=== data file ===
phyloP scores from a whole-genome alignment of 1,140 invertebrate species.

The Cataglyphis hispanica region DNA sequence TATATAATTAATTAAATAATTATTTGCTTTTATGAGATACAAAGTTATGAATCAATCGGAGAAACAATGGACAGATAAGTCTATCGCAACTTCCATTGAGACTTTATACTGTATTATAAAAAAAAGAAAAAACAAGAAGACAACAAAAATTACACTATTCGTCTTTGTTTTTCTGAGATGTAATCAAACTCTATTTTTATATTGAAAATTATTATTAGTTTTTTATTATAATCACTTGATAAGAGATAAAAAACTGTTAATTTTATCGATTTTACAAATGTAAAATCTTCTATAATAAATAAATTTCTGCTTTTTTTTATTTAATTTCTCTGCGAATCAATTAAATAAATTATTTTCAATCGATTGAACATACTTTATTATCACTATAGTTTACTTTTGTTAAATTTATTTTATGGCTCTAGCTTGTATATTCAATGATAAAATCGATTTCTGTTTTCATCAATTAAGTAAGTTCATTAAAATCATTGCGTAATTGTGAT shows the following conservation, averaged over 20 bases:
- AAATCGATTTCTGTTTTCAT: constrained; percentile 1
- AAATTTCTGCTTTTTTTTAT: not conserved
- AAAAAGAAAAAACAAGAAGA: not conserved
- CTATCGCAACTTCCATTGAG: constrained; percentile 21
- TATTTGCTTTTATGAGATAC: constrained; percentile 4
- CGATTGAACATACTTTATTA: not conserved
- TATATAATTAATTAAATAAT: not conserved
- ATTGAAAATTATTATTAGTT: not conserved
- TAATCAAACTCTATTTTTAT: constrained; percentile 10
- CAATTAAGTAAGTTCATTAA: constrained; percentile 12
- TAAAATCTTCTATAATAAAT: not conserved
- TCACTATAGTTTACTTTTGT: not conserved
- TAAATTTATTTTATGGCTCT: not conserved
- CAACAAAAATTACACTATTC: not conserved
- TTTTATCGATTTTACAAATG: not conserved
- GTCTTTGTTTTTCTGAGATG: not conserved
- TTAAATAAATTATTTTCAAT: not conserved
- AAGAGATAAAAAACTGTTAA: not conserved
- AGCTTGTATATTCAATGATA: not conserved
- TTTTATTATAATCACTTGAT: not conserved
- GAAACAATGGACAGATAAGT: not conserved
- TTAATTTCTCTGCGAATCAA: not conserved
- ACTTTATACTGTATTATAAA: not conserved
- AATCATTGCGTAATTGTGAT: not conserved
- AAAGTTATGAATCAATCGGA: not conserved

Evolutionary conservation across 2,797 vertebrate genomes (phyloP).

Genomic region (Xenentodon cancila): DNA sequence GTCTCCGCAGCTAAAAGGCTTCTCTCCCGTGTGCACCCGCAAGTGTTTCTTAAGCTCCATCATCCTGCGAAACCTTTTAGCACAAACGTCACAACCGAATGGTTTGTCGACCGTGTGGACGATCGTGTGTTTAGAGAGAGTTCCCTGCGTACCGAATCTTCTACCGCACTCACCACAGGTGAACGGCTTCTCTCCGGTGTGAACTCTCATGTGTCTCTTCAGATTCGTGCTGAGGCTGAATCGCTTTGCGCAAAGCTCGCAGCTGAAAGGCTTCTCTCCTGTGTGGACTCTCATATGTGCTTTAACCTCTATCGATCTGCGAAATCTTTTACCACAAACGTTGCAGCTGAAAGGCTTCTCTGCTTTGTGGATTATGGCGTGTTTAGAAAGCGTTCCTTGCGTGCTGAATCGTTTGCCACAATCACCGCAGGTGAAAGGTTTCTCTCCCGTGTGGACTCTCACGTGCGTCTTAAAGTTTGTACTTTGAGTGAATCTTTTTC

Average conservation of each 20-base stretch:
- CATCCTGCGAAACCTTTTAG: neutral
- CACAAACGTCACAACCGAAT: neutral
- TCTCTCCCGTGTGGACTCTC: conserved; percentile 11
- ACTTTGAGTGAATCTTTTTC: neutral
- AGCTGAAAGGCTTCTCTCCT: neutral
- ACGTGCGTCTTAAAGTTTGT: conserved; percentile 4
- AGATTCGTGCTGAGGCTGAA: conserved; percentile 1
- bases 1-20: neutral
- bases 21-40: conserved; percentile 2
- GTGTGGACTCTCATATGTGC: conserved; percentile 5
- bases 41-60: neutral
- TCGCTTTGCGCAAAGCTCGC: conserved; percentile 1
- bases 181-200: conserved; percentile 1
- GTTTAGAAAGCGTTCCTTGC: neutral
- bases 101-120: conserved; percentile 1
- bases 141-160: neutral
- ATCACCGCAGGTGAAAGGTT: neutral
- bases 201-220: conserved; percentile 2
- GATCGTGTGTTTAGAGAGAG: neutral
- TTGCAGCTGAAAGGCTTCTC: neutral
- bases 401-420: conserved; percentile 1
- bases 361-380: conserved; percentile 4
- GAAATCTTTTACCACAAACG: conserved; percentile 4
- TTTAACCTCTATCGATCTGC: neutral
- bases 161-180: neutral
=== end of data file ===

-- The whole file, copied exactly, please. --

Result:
phyloP scores from a whole-genome alignment of 1,140 invertebrate species.

The Cataglyphis hispanica region DNA sequence TATATAATTAATTAAATAATTATTTGCTTTTATGAGATACAAAGTTATGAATCAATCGGAGAAACAATGGACAGATAAGTCTATCGCAACTTCCATTGAGACTTTATACTGTATTATAAAAAAAAGAAAAAACAAGAAGACAACAAAAATTACACTATTCGTCTTTGTTTTTCTGAGATGTAATCAAACTCTATTTTTATATTGAAAATTATTATTAGTTTTTTATTATAATCACTTGATAAGAGATAAAAAACTGTTAATTTTATCGATTTTACAAATGTAAAATCTTCTATAATAAATAAATTTCTGCTTTTTTTTATTTAATTTCTCTGCGAATCAATTAAATAAATTATTTTCAATCGATTGAACATACTTTATTATCACTATAGTTTACTTTTGTTAAATTTATTTTATGGCTCTAGCTTGTATATTCAATGATAAAATCGATTTCTGTTTTCATCAATTAAGTAAGTTCATTAAAATCATTGCGTAATTGTGAT shows the following conservation, averaged over 20 bases:
- AAATCGATTTCTGTTTTCAT: constrained; percentile 1
- AAATTTCTGCTTTTTTTTAT: not conserved
- AAAAAGAAAAAACAAGAAGA: not conserved
- CTATCGCAACTTCCATTGAG: constrained; percentile 21
- TATTTGCTTTTATGAGATAC: constrained; percentile 4
- CGATTGAACATACTTTATTA: not conserved
- TATATAATTAATTAAATAAT: not conserved
- ATTGAAAATTATTATTAGTT: not conserved
- TAATCAAACTCTATTTTTAT: constrained; percentile 10
- CAATTAAGTAAGTTCATTAA: constrained; percentile 12
- TAAAATCTTCTATAATAAAT: not conserved
- TCACTATAGTTTACTTTTGT: not conserved
- TAAATTTATTTTATGGCTCT: not conserved
- CAACAAAAATTACACTATTC: not conserved
- TTTTATCGATTTTACAAATG: not conserved
- GTCTTTGTTTTTCTGAGATG: not conserved
- TTAAATAAATTATTTTCAAT: not conserved
- AAGAGATAAAAAACTGTTAA: not conserved
- AGCTTGTATATTCAATGATA: not conserved
- TTTTATTATAATCACTTGAT: not conserved
- GAAACAATGGACAGATAAGT: not conserved
- TTAATTTCTCTGCGAATCAA: not conserved
- ACTTTATACTGTATTATAAA: not conserved
- AATCATTGCGTAATTGTGAT: not conserved
- AAAGTTATGAATCAATCGGA: not conserved

Evolutionary conservation across 2,797 vertebrate genomes (phyloP).

Genomic region (Xenentodon cancila): DNA sequence GTCTCCGCAGCTAAAAGGCTTCTCTCCCGTGTGCACCCGCAAGTGTTTCTTAAGCTCCATCATCCTGCGAAACCTTTTAGCACAAACGTCACAACCGAATGGTTTGTCGACCGTGTGGACGATCGTGTGTTTAGAGAGAGTTCCCTGCGTACCGAATCTTCTACCGCACTCACCACAGGTGAACGGCTTCTCTCCGGTGTGAACTCTCATGTGTCTCTTCAGATTCGTGCTGAGGCTGAATCGCTTTGCGCAAAGCTCGCAGCTGAAAGGCTTCTCTCCTGTGTGGACTCTCATATGTGCTTTAACCTCTATCGATCTGCGAAATCTTTTACCACAAACGTTGCAGCTGAAAGGCTTCTCTGCTTTGTGGATTATGGCGTGTTTAGAAAGCGTTCCTTGCGTGCTGAATCGTTTGCCACAATCACCGCAGGTGAAAGGTTTCTCTCCCGTGTGGACTCTCACGTGCGTCTTAAAGTTTGTACTTTGAGTGAATCTTTTTC

Average conservation of each 20-base stretch:
- CATCCTGCGAAACCTTTTAG: neutral
- CACAAACGTCACAACCGAAT: neutral
- TCTCTCCCGTGTGGACTCTC: conserved; percentile 11
- ACTTTGAGTGAATCTTTTTC: neutral
- AGCTGAAAGGCTTCTCTCCT: neutral
- ACGTGCGTCTTAAAGTTTGT: conserved; percentile 4
- AGATTCGTGCTGAGGCTGAA: conserved; percentile 1
- bases 1-20: neutral
- bases 21-40: conserved; percentile 2
- GTGTGGACTCTCATATGTGC: conserved; percentile 5
- bases 41-60: neutral
- TCGCTTTGCGCAAAGCTCGC: conserved; percentile 1
- bases 181-200: conserved; percentile 1
- GTTTAGAAAGCGTTCCTTGC: neutral
- bases 101-120: conserved; percentile 1
- bases 141-160: neutral
- ATCACCGCAGGTGAAAGGTT: neutral
- bases 201-220: conserved; percentile 2
- GATCGTGTGTTTAGAGAGAG: neutral
- TTGCAGCTGAAAGGCTTCTC: neutral
- bases 401-420: conserved; percentile 1
- bases 361-380: conserved; percentile 4
- GAAATCTTTTACCACAAACG: conserved; percentile 4
- TTTAACCTCTATCGATCTGC: neutral
- bases 161-180: neutral